Let me tell his Grace, that an union of such characters, monstrous as it seems, is not made for producing despicable enemies. But if they are formidable as foes, as friends they are dreadful indeed. The men of property in France confiding in a force, which seemed to be irresistible, because it had never been tried, neglected to prepare for a conflict with their enemies at their own weapons. They were found in such a situation as the Mexicans were, when they were attacked by the dogs, the cavalry, the iron, and the gunpowder, of a handful of bearded men, whom they did not know to exist in nature. This is a comparison that some, I think, have made; and it is just. In France they had their enemies within their houses. They were even in the bosoms of many of them. But they had not sagacity to discern their savage character. They seemed tame, and even caressing. They had nothing but douce humanité in their mouth. They could not bear the punishment of the mildest laws on the greatest criminals. The slightest severity of justice made their flesh creep. The very idea that war existed in the world disturbed their repose. Military glory was no more, with them, than a splendid infamy. Hardly would they hear of self-defence, which they reduced within such bounds, as to leave it no defence at all. All this while they meditated the confiscations and massacres we have seen. Had any one told these unfortunate noblemen and gentlemen, how, and by whom, the grand fabric of the French monarchy under which they flourished would be subverted, they would not have pitied him as a visionary, but would have turned from him as what they call a mauvais plaisant. Yet we have seen what has happened. The persons who have suffered from the cannibal philosophy of France, are so like the Duke of Bedford, that nothing but his Grace’s probably not speaking quite so good French could enable us to find out any difference. A great many of them had as pompous titles as he, and were of full as illustrious a race: some few of them had fortunes as ample: several of them, without meaning the least disparagement to the Duke of Bedford, were as wise, and as virtuous, and as valiant, and as well educated, and as complete in all the lineaments of men of honour, as he is: and to all this they had added the powerful outguard of a military profession, which, in its nature, renders men somewhat more cautious than those, who have nothing to attend to but the lazy enjoyment of undisturbed possessions. But security was their ruin. They had dashed to pieces in the storm, and our shores are covered with the wrecks. If they had been aware that such a thing might happen, such a thing never could have happened.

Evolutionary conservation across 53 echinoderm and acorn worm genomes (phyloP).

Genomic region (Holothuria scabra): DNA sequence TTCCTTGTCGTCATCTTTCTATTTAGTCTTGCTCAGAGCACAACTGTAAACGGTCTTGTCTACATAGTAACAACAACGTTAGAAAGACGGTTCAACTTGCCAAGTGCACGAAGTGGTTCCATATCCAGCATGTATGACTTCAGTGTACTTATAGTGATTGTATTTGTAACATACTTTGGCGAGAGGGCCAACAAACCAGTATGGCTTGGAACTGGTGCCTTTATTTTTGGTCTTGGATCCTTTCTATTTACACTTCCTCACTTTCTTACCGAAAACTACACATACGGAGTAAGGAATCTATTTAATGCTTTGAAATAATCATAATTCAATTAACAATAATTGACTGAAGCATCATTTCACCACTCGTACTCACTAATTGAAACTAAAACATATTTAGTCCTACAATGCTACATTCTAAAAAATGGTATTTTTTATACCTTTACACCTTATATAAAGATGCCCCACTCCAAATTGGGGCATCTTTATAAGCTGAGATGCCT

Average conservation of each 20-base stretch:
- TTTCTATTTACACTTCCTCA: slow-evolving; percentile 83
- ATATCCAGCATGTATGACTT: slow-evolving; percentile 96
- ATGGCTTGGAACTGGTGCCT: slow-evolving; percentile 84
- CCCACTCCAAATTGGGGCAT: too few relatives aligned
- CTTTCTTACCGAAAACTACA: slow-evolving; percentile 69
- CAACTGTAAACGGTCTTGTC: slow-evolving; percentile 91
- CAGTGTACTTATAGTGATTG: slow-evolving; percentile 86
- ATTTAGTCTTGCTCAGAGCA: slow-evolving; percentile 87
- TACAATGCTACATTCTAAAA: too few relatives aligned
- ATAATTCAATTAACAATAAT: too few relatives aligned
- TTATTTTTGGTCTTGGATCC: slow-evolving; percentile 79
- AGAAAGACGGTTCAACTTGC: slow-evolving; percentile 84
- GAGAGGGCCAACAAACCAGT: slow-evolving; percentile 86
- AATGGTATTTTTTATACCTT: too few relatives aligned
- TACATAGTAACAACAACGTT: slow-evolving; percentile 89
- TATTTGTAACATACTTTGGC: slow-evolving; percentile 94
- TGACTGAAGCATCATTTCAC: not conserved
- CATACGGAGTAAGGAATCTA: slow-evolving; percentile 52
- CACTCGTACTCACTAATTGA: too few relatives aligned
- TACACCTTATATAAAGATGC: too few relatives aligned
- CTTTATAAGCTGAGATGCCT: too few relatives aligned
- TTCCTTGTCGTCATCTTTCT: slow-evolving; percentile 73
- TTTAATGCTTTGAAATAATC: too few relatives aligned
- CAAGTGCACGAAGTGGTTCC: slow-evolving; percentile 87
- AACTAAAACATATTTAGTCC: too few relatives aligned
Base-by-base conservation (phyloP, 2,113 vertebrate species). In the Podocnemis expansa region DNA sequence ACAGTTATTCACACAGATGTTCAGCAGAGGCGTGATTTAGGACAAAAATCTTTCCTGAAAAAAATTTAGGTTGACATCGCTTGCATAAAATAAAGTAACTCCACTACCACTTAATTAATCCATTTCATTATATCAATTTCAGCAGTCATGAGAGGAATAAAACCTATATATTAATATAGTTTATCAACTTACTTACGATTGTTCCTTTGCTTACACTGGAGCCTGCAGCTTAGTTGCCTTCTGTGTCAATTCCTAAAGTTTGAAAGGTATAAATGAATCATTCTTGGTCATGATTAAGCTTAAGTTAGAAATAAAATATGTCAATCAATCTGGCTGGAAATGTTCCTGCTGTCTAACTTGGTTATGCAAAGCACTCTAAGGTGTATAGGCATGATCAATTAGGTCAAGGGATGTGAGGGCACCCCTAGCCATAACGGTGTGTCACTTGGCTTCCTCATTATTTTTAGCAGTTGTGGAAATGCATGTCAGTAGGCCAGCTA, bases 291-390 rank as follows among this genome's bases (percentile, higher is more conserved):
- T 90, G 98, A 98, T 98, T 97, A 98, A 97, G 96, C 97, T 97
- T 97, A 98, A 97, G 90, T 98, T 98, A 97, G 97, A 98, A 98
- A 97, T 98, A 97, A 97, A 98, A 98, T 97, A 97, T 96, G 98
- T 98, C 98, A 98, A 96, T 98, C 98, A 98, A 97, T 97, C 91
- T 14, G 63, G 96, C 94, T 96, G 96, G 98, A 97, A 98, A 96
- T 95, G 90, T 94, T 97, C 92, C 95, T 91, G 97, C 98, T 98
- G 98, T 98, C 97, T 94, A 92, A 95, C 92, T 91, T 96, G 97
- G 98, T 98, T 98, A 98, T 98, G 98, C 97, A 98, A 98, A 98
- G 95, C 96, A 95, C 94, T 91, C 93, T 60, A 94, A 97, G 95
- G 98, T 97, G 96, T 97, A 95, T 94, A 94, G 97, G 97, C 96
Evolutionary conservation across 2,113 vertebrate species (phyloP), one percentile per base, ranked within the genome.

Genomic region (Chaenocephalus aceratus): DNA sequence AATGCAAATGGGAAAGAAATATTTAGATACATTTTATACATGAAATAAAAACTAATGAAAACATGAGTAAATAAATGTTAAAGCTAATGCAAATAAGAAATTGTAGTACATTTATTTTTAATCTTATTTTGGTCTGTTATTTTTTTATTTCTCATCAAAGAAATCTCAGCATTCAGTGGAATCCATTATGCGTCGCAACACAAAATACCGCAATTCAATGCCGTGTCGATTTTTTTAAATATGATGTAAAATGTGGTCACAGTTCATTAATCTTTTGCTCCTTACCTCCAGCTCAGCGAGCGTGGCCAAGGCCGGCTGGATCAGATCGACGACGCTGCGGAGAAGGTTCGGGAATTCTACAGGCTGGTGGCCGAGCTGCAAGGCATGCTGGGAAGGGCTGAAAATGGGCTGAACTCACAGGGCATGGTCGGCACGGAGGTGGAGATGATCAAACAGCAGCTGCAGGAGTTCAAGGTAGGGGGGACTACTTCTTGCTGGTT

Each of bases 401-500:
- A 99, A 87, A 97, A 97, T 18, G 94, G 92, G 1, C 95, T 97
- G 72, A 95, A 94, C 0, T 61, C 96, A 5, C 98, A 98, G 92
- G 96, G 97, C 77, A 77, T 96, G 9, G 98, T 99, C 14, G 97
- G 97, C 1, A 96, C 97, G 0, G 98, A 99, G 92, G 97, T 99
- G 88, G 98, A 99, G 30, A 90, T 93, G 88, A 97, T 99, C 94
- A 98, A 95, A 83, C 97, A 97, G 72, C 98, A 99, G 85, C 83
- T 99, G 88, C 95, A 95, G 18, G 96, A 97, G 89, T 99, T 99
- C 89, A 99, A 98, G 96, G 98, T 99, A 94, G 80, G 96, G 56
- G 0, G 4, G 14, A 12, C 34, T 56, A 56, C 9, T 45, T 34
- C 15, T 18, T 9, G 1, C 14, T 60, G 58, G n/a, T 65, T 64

I assure his Grace, that if I state to him the designs of his enemies, in a manner which may appear to him ludicrous and impossible, I tell him nothing that has not exactly happened, point by point, but twenty-four miles from our own shore. I assure him that the Frenchified faction, more encouraged, than others are warned, by what has happened in France, look at him and his landed possessions as an object at once of curiosity and rapacity. He is made for them in every part of their double character. As robbers, to them he is a noble booty; as speculatists, he is a glorious subject for their experimental philosophy. He affords matter for an extensive analysis, in all the branches of their science, geometrical, physical, civil, and political. These philosophers are fanatics; independent of any interest, which if it operated alone would make them much more tractable, they are carried with such as headlong rage towards every desperate trial, that they would sacrifice the whole human race to the slightest of their experiments. I am better able to enter into the character of this description of men than the noble Duke can be. I have lived long and variously in the world. Without any considerable pretensions to literature in myself, I have aspired to the love of letters. I have lived for a great many years in habitudes with those who professed them. I can form a tolerable estimate of what is likely to happen from a character, chiefly dependent for fame and fortune on knowledge and talent, as well in its morbid and perverted state, as in that which is sound and natural. Naturally men so formed and finished are the first gifts of Providence to the world. But when they have once thrown off the fear of God, which was in all ages too often the case, and the fear of man, which is now the case, and when in that state they come to understand one another, and to act in corps, a more dreadful calamity cannot arise out of hell to scourge mankind. Nothing can be conceived more hard than the heart of a thoroughbred metaphysician. It comes nearer to the cold malignity of a wicked spirit than to the frailty and passion of a man. It is like that of the principle of evil himself, incorporeal, pure, unmixed, dephlegmated, defecated evil. It is no easy operation to eradicate humanity from the human breast. What Shakspeare calls “the compunctious visitings of nature” will sometimes knock at their hearts, and protest against their murderous speculations. But they have a means of compounding with their nature. Their humanity is not dissolved. They only give it a long prorogation. They are ready to declare, that they do not think two thousand years too long a period for the good that they pursue. It is remarkable, that they never see any way to their projected good but by the road of some evil. Their imagination is not fatigued with the contemplation of human suffering through the wild waste of centuries added to centuries of misery and desolation. Their humanity is at their horizon—and, like the horizon, it always flies before them. The geometricians, and the chemists, bring, the one from the dry bones of their diagrams, and the other from the soot of their furnaces, dispositions that make them worse than indifferent about those feelings and habitudes, which are the support of the moral world. Ambition is come upon them suddenly; they are intoxicated with it, and it has rendered them fearless of the danger, which may from thence arise to others or to themselves. These philosophers consider men in their experiments, no more than they do mice in an air pump, or in a recipient of mephitic gas. Whatever his Grace may think of himself, they look upon him, and everything that belongs to him, with no more regard than they do upon the whiskers of that little long-tailed animal that has been long the game of the grave, demure, insidious, spring-nailed, velvet-pawed, green-eyed philosophers, whether going upon two legs, or upon four.